(WSVN) - Snakes can strike in a heartbeat, and you never know where one can be hiding. But as 7’s Kevin Ozebek tells us, a crack team of specialists are always on standby here in South Florida, ready to answer the Call of the Wild.
You hardly ever see it coming.
Jerel Heywood, bitten by snake: “Bit me right around my eyelid.”
In a split second, fangs can find you.
Miramar teen bitten: “I stepped out and stepped on it, and it bit me in the leg.”
Their poison can cripple or kill.
Capt. Jeffrey Fobb, Miami-Dade Fire Rescue, Venom One: “There’s probably close to a million snake bites and maybe somewhere around 100,000 fatalities every year throughout the world.”
Here in South Florida, there can be as many as 50 snake bites a year. But thanks to the Miami-Dade Fire Rescue’s Venom Response Team, known as Venom One, we have special protection.
Capt. Jeffrey Fobb: “Our goal is to get the medication to the patient rapidly so the hospital can administer it, and then the patient’s going to have their best outcome.”
It’s an elite team made up of just three firefighters: Capt. Jeffrey Fobb, Lt. Christopher Pecori, and Lt. Jolie Vandervlugt.
Their training is intense.
Lt. Christopher Pecori, Miami-Dade Fire Rescue, Venom One: “It was a year and a half of just handling to get my venomous reptile license.”
When a snake bite is reported, the on-duty Venom One officer rushes to the call.
Lt. Jolie Vandervlugt, Miami-Dade Fire Rescue, Venom One: “As long as we can identify what species it is, then we have a pretty good idea how to treat it.”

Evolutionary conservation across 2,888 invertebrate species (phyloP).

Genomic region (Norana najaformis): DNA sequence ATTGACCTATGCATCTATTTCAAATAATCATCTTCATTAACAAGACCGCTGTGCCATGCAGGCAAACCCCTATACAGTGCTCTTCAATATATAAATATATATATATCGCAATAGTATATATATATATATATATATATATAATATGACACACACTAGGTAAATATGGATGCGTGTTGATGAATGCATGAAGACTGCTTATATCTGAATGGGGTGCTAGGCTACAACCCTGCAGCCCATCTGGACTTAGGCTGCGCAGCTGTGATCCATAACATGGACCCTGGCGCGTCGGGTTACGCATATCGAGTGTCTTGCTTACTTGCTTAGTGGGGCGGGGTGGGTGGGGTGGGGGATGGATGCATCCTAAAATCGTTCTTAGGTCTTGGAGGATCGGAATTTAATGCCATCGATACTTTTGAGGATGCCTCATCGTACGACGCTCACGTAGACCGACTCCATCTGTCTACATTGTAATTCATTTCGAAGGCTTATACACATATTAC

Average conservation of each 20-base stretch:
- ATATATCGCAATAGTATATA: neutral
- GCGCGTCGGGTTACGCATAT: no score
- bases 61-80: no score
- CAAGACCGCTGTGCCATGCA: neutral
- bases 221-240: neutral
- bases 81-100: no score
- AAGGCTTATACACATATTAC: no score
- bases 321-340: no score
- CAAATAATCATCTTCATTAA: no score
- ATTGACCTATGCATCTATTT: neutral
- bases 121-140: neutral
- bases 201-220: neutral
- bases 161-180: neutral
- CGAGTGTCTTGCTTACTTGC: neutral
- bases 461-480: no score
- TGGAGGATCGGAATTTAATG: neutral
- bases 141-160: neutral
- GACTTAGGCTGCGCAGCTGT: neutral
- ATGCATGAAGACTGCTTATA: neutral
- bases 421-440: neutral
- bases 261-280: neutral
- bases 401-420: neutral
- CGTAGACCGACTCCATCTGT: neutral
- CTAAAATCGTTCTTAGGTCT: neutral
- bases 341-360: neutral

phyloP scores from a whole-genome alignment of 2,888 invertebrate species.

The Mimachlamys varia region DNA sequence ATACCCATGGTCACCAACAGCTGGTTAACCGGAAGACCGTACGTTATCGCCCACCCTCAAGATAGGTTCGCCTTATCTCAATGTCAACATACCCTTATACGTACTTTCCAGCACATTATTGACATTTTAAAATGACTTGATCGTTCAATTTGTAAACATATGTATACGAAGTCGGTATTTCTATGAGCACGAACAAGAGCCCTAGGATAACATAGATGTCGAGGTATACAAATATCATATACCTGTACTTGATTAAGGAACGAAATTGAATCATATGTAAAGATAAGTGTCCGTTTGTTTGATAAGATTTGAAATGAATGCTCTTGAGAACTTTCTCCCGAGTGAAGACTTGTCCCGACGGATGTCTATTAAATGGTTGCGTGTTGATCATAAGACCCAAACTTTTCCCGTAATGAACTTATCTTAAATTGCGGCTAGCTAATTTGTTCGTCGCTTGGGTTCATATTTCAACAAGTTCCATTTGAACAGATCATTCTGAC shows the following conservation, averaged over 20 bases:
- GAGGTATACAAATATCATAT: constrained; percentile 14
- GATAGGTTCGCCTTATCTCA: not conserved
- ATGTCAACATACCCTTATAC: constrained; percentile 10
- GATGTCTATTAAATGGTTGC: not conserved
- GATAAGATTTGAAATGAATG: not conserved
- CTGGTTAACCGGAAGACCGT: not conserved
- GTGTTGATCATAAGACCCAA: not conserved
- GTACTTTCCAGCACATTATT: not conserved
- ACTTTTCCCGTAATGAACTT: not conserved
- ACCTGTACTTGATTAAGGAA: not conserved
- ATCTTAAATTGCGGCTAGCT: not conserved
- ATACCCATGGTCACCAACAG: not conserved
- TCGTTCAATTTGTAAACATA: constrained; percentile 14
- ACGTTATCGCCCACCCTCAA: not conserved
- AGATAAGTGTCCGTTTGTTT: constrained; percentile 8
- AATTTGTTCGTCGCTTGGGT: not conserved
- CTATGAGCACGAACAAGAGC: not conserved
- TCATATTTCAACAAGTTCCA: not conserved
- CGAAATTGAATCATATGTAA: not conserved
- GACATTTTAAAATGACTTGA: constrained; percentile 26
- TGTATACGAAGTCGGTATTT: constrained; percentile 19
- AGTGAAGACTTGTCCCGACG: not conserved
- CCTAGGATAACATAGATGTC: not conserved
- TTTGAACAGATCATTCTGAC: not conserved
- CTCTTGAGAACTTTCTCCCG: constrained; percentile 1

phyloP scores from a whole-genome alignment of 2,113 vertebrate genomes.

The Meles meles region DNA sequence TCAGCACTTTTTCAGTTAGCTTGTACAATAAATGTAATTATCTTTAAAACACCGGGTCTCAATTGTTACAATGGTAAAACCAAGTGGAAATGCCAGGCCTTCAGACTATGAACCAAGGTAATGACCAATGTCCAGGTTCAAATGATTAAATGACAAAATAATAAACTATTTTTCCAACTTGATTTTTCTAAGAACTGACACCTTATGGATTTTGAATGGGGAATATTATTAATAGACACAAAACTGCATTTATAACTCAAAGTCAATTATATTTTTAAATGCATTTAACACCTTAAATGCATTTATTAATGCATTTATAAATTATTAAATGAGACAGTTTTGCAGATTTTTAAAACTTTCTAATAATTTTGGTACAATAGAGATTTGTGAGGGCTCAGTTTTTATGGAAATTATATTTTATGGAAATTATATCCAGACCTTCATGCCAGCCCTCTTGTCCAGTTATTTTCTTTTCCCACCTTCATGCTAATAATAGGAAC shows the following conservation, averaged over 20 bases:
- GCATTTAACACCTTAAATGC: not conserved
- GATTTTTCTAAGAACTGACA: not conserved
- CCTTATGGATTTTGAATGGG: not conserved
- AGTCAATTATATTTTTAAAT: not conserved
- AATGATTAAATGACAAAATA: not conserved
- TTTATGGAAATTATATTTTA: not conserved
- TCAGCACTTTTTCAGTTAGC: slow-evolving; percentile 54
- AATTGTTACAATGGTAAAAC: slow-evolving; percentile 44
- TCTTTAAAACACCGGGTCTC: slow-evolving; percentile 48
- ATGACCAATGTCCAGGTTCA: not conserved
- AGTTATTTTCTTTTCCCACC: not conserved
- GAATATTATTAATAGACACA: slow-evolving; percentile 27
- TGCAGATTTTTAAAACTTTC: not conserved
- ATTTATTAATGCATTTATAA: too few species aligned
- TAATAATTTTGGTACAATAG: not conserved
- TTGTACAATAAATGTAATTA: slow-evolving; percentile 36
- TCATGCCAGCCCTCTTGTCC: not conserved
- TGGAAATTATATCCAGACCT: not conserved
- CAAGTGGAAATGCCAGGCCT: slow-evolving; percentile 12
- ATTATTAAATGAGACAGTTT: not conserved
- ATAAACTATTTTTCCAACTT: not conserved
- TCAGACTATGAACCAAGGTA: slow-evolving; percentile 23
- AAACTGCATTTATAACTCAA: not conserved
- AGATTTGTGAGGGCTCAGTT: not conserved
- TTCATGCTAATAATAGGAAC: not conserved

Next they come to Miami-Dade Fire Rescue headquarters to pick up the antivenin. This is the only public use antivenin bank in the U.S. These vials are key to treating the most deadly bites.
Lt. Jolie Vandervlugt: “It’s amazing, ’cause we can basically either save a life or save a limb.”
Venom One goes right to the victim or meets them at the hospital where they also work with emergency room teams.
Lt. Christopher Pecori: “Most ER physicians and staff nurses may never see a snake bite. It’s reassuring having someone that has managed these, who’s been through it, seen the complications, and followed them through and resolved them.”
You might not know it, but in South Florida, venomous water moccasins live in and around waterways. and there are rattlesnakes, too.
Lt. Vandervlugt recently captured an Eastern diamondback in homestead before it could bite anyone.
Anthony Terry, snake bite survivor: “It’s like someone is taking a hot hammer and beating on your finger every time your heart beats.”
Everglades Park Ranger Anthony Terry knows that pain first hand. A pygmy rattlesnake bit him on the finger, and Venom One came to the rescue.
Anthony Terry: “They used their helicopter and were there in less than 20 minutes, which basically saved my finger, saved my career, saved my life.”
When they’re not saving people, they’re saving animals.
Lt. Jolie Vandervlugt: “It’s always something new: dogs in the canal where they go up inside the drainage pipe, where you’re trying to get them out.”
Capt. Jeffrey Fobb: “We have possums get in people’s houses, raccoons, cats get in people’s attics, and we help them come up with solutions to their problems.”
But responding to snake calls is still their specialty.
Resident: “That’s somebody’s pet, right?”
Venom One member: “Yeah.”
Whether it’s a dangerous python, or a baby black racer snake stuck in a mailbox.
Capt. Jeffrey Fobb: “When we opened it up to check if he was still there, there’s just a little hole right there.”
This team can handle it all when South Florida neighborhoods and natural habitats overlap.
Lt. Jolie Vandervlugt: “II couldn’t see myself doing anything else.”
That’s why they’re always standing by to answer the call of the wild.
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